This attractive herb produces pretty white flowers with yellow cone-shaped centres and light green feathery foliage. The flowers give off an apple-like fragrance when crushed and this gives the herb its name - chamomile comes from the Greek for "earth-apple". It is widely used in herbal medicine, often as an aid to sleep and a remedy for digestive problems. Rarely seen in the wild nowadays, it has been widely used since historic times for treating a wide spectrum of disorders. One of the oldest aromatic herbal plants, the flower and essential oils have long been shown to exhibit anti-inflammatory and antispasmodic effects, and it is still widely used in food, cosmetics, disinfectants, and medicines. Incredibly, not many insects will bother your chamomile plants, and they even repel cucumber beetles (so plant near the veggie garden!) The true "Chamomile" is actually the dried and powdered flower heads, the flower beings an age-old medicinal drug known in ancient Egypt, Greece and Rome. Its popularity grew throughout the Middle Ages, when people turned to it as a remedy for numerous medical complaints including asthma, migraines, colic, fevers, inflammations, nausea, nervous complaints, children's ailments, skin diseases and many more. Indeed, as a popular remedy, it has often been compared as the European counterpart of ginseng!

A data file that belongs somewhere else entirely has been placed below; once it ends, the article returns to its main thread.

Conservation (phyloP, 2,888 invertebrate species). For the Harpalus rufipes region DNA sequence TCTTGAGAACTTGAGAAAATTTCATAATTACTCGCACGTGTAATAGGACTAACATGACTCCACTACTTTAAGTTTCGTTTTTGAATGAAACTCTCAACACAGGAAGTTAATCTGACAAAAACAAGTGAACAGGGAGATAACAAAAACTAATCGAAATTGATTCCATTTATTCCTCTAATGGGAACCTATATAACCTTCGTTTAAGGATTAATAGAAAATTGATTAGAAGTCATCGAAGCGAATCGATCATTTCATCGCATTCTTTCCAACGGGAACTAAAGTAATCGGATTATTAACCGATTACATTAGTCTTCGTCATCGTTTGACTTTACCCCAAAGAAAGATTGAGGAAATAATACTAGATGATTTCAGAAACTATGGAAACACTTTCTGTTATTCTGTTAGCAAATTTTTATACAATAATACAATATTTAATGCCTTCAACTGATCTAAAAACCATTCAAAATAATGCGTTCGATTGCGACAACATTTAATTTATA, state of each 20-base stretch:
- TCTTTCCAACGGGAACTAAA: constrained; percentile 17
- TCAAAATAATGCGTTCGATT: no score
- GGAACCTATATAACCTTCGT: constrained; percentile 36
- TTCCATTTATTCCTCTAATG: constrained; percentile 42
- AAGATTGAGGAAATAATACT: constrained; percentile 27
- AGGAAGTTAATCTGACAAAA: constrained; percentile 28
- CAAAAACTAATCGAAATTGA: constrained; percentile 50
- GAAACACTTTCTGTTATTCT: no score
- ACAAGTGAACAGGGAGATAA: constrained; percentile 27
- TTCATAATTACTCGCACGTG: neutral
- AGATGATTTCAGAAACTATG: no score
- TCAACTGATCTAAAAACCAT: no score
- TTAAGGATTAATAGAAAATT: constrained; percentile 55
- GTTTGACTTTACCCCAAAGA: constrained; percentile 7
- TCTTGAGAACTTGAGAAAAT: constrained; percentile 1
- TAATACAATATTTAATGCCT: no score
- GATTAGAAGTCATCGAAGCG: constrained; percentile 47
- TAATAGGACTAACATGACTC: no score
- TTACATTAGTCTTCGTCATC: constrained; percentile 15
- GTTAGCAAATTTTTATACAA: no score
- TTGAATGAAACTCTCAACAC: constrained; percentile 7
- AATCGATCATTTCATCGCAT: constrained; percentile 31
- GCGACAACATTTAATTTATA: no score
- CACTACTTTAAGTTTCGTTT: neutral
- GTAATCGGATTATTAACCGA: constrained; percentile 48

For best results, seeds are best sown directly into the ground where required from March to May. It can be harvested from June to Ausust
Common name:Matricaria chamomilla, German chamomile, Hungarian chamomile, Wild chamomile, Scented mayweed
Packet Content:500 (Approx)